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The Boston Globe

Theater & art

Dance Review

O Vertigo Danse propelled by a relentless beat

BECKET — How perceptive of Walter Boudreau, the director of the Société de Musique Contemporaine du Québec, to suggest that Ginette Laurin, the founding director of O Vertigo Danse, choreograph a piece to Steve Reich’s iconic composition “Drumming.” The resulting 1999 work, “La Vie Qui Bat (The Beat of Life)” — performed this week at Jacob’s Pillow, with Boudreau conducting — is, like its music, both repetitive and exultant, the continuously streaming movement a physical prose poem whose dynamics wax and wane.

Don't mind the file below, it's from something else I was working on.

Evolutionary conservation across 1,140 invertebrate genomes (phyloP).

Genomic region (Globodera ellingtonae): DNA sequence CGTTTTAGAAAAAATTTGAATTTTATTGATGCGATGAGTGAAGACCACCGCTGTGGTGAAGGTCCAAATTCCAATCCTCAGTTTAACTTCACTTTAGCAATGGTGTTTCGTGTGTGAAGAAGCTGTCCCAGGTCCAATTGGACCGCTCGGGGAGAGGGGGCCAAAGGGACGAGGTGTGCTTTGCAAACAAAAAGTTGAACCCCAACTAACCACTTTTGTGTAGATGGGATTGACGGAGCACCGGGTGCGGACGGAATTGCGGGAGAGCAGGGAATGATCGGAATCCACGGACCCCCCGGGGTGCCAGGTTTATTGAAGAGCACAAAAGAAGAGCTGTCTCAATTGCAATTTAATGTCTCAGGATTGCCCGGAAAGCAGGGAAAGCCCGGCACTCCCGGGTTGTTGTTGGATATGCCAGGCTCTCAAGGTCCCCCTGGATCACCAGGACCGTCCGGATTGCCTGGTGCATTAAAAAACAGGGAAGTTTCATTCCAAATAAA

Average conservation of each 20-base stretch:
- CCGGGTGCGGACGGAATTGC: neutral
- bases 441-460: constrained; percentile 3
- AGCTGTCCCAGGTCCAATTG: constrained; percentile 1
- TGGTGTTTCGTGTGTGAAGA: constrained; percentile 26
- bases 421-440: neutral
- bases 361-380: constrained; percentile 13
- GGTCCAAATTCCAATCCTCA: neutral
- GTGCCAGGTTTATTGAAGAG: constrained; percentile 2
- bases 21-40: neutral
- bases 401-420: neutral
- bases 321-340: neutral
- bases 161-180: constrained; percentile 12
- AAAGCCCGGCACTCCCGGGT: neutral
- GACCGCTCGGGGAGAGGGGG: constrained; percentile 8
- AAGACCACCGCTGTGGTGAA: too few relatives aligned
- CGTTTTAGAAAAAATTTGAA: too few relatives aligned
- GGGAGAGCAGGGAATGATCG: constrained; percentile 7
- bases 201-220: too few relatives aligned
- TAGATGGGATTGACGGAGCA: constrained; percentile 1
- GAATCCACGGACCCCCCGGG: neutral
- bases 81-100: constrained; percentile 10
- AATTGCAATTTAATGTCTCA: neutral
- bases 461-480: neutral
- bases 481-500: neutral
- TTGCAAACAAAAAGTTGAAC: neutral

Reminiscent of and in some ways the daughter of Lucinda Childs’s seminal 1979 “Dance” (which is set to a Philip Glass score), the nine dancers in “La Vie Qui Bat” are given a fairly small and simple vocabulary with which patterns and phrases are layered. A straightforward restlessness drives the work forward. In Childs’s piece, the dancers are coolly elegant, fleet denizens of the city; Laurin’s movement style is warmly weighted, casual, often pedestrian, the performers earthier country dwellers.

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